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|Articles - April 2011|
|Wednesday, March 23, 2011|
After an uncertain start, the state law that bans trashing electronic waste has kept heaps of toxic material out of landfills and created jobs. But just how many jobs is unknown, and as the Legislature considers expanding the program it is also looking to tweak the rules with job creation in mind.
The state’s oversight agency, Oregon E-Cycles, doesn’t track the number employed in jobs related to the program. However, the volume of computers, monitors and televisions recycled under the law and figures kept by the program’s largest recycler indicate that hundreds of jobs have been created since the program began.
Under the law, manufacturers doing business in the state must pay into a state-administered program or participate in a manufacturer-created program that reimburses the collectors and recyclers of toxic e-waste.
In 2010, the first year of the ban, Oregonians recycled more than 24 million pounds of e-waste. It was an increase of 5 million pounds from a trial run the previous year, partly explained by new collection facilities in Eastern Oregon and other rural areas.
Universal Recycling Technologies in Clackamas, which recycled more than a third of Oregon’s e-waste last year, opened after the law passed. URT expects to move to a new building and hire more workers this year, though it can't say how many.
The 30 or so collectors who work with URT have hired about 40 people total since the ban. “When you talk about job creation, that doesn’t even account for the network of transportation and the other collection networks,” says Tom Pritchett, URT's director of environmental health and safety.
At a recent hearing on amending the e-waste law before the Environment and Natural Resources Committee, state legislators pressed the need for job creation in Oregon, but more immediately they looked to incentivize more recycling with credits for manufacturers who exceed their recycling quotas, which they could sell to others who lag behind.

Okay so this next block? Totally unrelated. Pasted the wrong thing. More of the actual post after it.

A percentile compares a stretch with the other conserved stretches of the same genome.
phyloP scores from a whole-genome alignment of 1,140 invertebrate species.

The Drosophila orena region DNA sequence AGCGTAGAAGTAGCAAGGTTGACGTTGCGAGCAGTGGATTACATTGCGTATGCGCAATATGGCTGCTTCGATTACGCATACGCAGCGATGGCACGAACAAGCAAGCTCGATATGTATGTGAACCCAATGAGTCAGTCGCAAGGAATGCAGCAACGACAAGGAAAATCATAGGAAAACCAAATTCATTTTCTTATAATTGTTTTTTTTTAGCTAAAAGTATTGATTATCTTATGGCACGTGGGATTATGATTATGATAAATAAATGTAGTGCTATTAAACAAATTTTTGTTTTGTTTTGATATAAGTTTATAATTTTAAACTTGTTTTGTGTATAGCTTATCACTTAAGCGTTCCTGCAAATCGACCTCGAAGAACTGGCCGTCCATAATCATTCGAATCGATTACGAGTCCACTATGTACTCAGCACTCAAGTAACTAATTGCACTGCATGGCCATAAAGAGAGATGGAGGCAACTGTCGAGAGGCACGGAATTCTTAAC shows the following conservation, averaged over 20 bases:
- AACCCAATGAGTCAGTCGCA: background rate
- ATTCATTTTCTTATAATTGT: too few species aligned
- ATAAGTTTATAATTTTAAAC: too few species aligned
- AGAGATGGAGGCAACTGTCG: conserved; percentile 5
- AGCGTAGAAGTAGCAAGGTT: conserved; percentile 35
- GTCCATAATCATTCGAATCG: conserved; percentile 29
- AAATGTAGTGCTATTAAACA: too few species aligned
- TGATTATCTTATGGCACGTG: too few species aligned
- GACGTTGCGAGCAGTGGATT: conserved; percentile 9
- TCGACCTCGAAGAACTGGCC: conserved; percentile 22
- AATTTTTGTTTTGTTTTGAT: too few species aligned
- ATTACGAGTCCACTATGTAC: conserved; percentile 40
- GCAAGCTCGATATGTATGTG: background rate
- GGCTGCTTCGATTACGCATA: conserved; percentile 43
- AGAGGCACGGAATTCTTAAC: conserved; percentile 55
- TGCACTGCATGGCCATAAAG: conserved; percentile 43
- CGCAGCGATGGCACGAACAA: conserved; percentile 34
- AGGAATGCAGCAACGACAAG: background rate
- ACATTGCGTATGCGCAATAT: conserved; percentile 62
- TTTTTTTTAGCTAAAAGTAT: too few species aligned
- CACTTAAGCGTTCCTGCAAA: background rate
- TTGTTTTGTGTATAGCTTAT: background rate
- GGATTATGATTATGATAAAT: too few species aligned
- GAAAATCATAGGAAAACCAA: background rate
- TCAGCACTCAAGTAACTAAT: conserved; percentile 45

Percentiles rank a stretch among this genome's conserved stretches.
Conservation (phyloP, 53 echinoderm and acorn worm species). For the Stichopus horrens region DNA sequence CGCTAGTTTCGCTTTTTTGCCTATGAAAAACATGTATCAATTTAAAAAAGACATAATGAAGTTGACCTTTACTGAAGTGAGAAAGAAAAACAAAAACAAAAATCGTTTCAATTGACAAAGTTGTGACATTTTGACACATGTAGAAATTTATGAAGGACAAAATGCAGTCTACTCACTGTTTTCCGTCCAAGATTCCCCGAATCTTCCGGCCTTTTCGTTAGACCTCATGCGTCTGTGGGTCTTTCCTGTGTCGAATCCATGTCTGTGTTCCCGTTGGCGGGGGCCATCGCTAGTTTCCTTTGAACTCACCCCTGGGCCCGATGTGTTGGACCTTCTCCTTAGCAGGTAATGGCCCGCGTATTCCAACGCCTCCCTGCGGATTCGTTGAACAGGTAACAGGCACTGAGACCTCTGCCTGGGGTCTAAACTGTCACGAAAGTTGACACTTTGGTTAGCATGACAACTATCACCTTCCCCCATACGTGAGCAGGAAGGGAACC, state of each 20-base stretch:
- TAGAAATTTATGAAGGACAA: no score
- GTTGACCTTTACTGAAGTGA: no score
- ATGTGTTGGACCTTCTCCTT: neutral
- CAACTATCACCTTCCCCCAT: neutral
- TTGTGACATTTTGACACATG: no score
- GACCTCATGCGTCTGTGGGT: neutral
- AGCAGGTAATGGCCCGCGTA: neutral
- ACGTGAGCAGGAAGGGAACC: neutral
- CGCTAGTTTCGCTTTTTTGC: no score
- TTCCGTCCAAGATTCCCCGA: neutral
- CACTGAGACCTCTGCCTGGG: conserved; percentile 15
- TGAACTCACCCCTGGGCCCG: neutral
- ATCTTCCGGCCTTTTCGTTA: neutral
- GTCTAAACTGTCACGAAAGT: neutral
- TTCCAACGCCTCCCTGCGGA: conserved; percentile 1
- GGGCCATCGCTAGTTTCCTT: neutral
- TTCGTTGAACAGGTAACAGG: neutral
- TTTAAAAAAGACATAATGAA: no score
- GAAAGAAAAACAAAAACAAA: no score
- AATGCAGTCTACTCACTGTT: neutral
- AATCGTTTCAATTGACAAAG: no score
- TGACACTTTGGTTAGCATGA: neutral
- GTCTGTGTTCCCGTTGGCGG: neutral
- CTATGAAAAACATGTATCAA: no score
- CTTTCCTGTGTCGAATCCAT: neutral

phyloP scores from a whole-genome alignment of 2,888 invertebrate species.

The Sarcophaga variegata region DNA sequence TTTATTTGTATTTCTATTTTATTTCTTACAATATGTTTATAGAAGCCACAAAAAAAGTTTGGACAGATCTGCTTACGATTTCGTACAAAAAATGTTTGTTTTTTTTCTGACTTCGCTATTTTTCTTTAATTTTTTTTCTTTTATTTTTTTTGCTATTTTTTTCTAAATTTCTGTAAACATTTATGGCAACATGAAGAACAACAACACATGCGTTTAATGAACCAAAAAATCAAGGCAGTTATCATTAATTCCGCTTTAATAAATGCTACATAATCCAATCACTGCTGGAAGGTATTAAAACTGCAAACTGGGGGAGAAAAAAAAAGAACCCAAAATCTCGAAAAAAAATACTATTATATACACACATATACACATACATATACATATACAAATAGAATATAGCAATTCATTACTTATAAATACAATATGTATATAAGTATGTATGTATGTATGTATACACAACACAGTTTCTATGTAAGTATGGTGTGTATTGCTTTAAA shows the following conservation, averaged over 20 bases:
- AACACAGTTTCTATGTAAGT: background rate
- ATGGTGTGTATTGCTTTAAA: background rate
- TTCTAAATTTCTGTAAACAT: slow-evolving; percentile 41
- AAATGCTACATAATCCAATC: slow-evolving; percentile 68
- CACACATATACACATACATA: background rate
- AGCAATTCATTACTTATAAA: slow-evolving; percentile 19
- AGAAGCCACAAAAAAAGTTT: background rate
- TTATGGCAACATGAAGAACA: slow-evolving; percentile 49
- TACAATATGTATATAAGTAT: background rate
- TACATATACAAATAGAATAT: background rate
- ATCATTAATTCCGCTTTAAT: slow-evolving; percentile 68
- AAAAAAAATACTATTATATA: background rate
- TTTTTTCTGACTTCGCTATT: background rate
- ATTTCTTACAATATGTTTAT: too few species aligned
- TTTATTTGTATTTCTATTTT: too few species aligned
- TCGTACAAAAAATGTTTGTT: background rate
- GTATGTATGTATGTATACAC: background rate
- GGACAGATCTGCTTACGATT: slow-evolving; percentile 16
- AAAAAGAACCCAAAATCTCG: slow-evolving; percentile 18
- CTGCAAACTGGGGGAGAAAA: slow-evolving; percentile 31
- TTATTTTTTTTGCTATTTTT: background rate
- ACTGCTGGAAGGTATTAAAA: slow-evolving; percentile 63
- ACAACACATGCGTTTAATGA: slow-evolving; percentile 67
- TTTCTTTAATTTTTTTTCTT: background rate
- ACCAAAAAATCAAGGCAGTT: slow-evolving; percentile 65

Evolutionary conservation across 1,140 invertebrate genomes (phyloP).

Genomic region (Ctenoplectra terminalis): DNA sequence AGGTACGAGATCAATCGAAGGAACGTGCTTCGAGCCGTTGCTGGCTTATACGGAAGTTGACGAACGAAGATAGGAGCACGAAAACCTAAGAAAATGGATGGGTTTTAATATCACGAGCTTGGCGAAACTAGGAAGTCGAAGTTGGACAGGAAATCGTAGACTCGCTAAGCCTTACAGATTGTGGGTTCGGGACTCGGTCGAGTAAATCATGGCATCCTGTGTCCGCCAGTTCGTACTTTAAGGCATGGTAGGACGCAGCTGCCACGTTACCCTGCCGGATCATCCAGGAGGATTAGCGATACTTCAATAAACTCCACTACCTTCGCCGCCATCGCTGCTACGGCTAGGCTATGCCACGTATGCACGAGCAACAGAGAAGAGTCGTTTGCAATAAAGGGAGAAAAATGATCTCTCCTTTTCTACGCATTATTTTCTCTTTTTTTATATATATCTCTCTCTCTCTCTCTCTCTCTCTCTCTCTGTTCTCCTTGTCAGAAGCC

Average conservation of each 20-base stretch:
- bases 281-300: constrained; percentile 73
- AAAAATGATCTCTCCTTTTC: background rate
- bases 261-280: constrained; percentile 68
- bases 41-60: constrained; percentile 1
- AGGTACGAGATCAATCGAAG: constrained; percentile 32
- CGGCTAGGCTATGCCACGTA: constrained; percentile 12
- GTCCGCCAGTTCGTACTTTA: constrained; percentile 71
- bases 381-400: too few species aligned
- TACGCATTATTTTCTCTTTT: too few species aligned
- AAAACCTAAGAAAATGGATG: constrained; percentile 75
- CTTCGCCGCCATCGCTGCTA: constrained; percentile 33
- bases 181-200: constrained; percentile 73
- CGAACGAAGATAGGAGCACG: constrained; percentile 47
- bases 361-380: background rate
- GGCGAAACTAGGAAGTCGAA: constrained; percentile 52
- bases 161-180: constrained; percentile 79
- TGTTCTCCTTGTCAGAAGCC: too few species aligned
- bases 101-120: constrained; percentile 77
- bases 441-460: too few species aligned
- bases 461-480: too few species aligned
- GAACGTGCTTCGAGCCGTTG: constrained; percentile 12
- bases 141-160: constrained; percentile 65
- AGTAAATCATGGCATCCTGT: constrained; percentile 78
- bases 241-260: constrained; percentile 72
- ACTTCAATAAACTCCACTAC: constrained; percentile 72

A 2010 study predicts global growth for e-waste. The challenge for Oregon is to channel that growth into jobs and measure it.
Monday, July 07, 2014
BY TOM COX | OB BLOGGER
Named after the 2010 experiment by Thomas Ryan, "Robin Sages" are fake social media profiles designed to encourage linking and divulging valuable information.
Monday, June 16, 2014
The Oregon economy could get a boost from a new trade agreement being negotiated between the U.S. and the European Union.
Wednesday, July 02, 2014
BY JESSICA RIDGWAY | OB WEB EDITOR
Dress for Success Oregon promotes the economic independence of disadvantaged women by providing professional attire, a network of support and career development tools.
Friday, June 27, 2014
BY JASON NORRIS | OB BLOGGER
Over the last several months we have seen a wave of cross-border acquisitions, primarily U.S.-based companies looking to purchase non-U.S.-based companies. There are a few reasons for this, but the main culprit is the U.S. corporate tax system. The United States has one of the highest corporate tax rates in the world.
Thursday, June 26, 2014
BY ERIC FRUTS | OB BLOGGER
Last year, the housing market in Oregon—and the U.S. as a whole—was blasting off. The Case-Shiller index of home prices ended the year 13% higher than at the beginning of the year. But, was last year a blip, or a trend?
Thursday, June 19, 2014
BY MONICA ENAND | GUEST CONTRIBUTOR
Nine tips for building habits among employees to respond when needed.
Thursday, July 03, 2014
BY TED AUSTIN & MIKE BAELE | GUEST CONTRIBUTORS
The Office of Economic Analysis announced that Oregon is currently enjoying the strongest job growth since 2006. While this resurgence has been welcome, the lingering effects of the 2008 “Great Recession” continues to affect Oregon businesses, especially with regard to estate planning and business succession.
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